• 1951 ~ Andrew Gold, Singer, son of composer Ernest Gold

• 1991 ~ Jeri Southern passed away

• 1997 – Nigeria’s musician Fela Anikulapo-Kuti, who popularized the Afro-music beat globally, died of AIDS aged 58.

• 2000 ~ Helen Quinn, who for more than 30 years presided over the Metropolitan Opera patrons who lined up to buy standing-room tickets, died at the age of 76. Often called the Queen of Standees by those who allowed her to take charge of the ticket queue, Quinn was herself a veteran of standing-room lines at the Met, and attended five or six performances a week, almost always as a standee. In 1966, on her own initiative, she imposed a system on the standee process that the throng of regulars was apparently happy to abide by, and to which the Met gave tacit approval.

• 2001 ~ Ron Townson, the portly centerpiece singer for the Grammy-winning pop group  The 5th Dimension, died of renal failure after a four-year battle with kidney disease. He was 68.  Other members of the reconstituted group – known for such 1960s hits as Aquarius/Let the Sun Shine In, Wedding Bell Blues and Stoned Soul Picnic – performed at the Capitol Fourth music and fireworks show on July 4 in Washington, D.C.   Declining health had forced Townson to retire from The 5th Dimension in 1997, bringing to an end a career that saw him tour with such music legends as Nat King’ Cole and Dorothy Dandridge, appear in operas and direct choirs. He helped front The 5th Dimension when the group’s smooth mixture of pop, jazz, gospel, and rhythm and blues won it four Grammys in 1968 for the Jimmy Webb song Up Up and Away. Other hits included One Less Bell to Answer and Sweet Blindness. As various members left The 5th Dimension in the 1970s to pursue solo projects, Townson formed the group Ron Townson and Wild Honey. Later, he reunited with McLemore and LaRue in a new version of The 5th Dimension that included Phyllis Battle and Greg Walker. He also appeared on television and in films, including the 1992 movie The Mambo Kings.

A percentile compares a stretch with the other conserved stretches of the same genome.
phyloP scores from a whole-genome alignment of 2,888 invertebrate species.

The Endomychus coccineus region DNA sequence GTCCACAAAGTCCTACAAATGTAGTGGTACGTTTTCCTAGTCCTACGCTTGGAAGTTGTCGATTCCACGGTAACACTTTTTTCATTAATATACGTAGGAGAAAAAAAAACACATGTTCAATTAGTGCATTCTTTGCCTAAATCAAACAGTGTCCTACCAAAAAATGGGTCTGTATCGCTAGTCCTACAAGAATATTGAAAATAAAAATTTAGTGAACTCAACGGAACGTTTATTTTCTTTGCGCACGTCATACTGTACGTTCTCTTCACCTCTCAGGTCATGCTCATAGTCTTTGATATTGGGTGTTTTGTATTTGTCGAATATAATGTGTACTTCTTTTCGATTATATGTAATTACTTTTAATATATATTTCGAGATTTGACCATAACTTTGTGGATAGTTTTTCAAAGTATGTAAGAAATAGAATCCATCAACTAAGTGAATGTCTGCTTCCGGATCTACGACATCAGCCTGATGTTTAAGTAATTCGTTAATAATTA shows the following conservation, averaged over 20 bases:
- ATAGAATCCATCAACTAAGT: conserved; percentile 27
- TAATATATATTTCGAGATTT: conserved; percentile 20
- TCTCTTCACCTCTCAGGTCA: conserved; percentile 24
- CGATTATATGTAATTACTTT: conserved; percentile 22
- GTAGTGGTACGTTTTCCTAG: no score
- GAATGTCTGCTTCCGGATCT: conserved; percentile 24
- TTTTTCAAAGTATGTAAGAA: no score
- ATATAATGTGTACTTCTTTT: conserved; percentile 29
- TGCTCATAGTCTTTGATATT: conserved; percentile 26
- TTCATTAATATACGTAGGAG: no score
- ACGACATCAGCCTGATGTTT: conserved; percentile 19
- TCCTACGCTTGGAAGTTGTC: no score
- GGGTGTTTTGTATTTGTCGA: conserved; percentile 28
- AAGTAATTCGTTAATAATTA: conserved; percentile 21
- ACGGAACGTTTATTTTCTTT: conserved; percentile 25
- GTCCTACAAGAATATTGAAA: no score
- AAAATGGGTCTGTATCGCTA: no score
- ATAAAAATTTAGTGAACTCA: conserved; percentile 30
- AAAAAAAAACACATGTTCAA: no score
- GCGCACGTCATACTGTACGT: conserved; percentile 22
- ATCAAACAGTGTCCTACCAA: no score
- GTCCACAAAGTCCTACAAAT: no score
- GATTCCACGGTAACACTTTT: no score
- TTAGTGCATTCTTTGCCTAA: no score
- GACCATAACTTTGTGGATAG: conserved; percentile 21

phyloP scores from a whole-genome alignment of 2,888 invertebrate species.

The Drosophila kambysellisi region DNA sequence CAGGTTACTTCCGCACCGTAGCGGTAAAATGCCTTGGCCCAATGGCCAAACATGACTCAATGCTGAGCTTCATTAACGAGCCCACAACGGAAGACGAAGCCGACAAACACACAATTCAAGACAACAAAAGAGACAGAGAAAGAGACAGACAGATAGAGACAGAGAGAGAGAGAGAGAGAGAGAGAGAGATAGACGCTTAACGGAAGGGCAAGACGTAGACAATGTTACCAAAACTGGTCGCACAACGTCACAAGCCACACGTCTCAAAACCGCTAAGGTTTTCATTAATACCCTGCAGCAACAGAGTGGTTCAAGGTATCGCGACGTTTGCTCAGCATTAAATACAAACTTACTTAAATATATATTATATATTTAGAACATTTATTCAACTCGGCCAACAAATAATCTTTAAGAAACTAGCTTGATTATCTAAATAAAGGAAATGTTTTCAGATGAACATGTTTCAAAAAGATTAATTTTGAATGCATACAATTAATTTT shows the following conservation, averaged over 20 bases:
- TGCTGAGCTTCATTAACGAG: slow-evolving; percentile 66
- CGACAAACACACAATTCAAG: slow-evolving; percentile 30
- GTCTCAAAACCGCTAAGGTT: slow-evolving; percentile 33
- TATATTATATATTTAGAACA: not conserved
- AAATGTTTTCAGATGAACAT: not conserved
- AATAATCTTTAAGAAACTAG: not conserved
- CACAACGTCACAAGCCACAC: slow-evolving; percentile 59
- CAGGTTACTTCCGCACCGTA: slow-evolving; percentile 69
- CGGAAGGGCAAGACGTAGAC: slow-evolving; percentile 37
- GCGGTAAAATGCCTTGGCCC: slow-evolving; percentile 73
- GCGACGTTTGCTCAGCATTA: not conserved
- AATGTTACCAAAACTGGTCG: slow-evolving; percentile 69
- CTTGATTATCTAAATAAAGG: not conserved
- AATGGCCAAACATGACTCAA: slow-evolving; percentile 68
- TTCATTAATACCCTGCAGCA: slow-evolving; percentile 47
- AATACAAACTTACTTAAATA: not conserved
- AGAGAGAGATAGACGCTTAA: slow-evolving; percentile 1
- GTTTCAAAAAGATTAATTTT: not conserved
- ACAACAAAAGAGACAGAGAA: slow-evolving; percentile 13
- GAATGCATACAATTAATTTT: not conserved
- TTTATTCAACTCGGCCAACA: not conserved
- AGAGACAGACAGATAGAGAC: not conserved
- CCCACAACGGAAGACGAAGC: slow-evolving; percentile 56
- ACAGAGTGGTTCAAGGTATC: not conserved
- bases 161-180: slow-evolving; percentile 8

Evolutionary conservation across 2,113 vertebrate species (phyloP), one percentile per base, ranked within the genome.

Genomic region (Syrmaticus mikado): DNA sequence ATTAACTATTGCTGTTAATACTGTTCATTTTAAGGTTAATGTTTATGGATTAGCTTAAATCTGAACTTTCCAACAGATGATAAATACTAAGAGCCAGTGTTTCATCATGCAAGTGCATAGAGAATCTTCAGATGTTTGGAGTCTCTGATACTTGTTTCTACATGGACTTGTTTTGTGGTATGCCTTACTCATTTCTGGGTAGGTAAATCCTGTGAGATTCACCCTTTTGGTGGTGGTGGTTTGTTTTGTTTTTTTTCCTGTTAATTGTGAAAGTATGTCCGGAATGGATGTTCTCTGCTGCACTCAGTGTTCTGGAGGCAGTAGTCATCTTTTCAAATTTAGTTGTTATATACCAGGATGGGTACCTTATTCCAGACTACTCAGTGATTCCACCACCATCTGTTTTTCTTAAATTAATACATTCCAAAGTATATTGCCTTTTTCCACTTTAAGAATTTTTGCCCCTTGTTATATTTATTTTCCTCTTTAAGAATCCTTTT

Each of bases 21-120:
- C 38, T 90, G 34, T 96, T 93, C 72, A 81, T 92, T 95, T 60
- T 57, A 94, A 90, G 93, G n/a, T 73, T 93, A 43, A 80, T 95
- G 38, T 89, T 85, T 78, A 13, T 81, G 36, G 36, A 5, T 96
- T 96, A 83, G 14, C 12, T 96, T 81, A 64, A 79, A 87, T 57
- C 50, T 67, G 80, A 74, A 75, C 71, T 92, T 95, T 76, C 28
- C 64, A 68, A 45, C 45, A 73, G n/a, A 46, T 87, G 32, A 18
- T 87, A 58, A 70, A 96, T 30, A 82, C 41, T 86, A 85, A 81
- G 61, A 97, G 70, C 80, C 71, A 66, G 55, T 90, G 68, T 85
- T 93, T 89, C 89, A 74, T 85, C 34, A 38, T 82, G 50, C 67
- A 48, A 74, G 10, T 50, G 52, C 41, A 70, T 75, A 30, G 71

• 2002 ~ Freidann Parker, co-founder of the Colorado Ballet, died at the age of 77.  Colorado Ballet co-founder Lillian Covillo met Parker in the late 1940s in a dance class taught by Martha Wilcox. The two began the Covillo-Parker School of Dance, and then a fledgling ballet company. After an ambitious double bill in 1961, they created Colorado Concert Ballet, which presented Denver’s first Nutcracker the following season. Every performance sold out. By 1978, the board of directors more than doubled its budget to $100,000, and Colorado Ballet was born. Today its budget has grown to $7 million with a roster of 40 dancers. Parker’s first dance lessons were with Iris Potter. She later trained with modern-dance pioneer Hanya Holm.

 

• 2020 ~ Leon Fleisher, American pianist and conductor, died at the age of 92. He was one of the most renowned pianists and pedagogues in the world. Music correspondent Elijah Ho has called him “one of the most refined and transcendent musicians the United States has ever produced”.

In 1964, Fleisher lost the use of his right hand, due to a condition that was eventually diagnosed as focal dystonia. Fleisher commenced performing and recording the left-handed repertoire while searching for a cure for his condition. In addition, he undertook conducting during this time, serving at one time as Music Director of the Annapolis Symphony Orchestra in Maryland. In the 1990s, Fleisher was able to ameliorate his focal dystonia symptoms after experimental botox injections to the point where he could play with both hands again.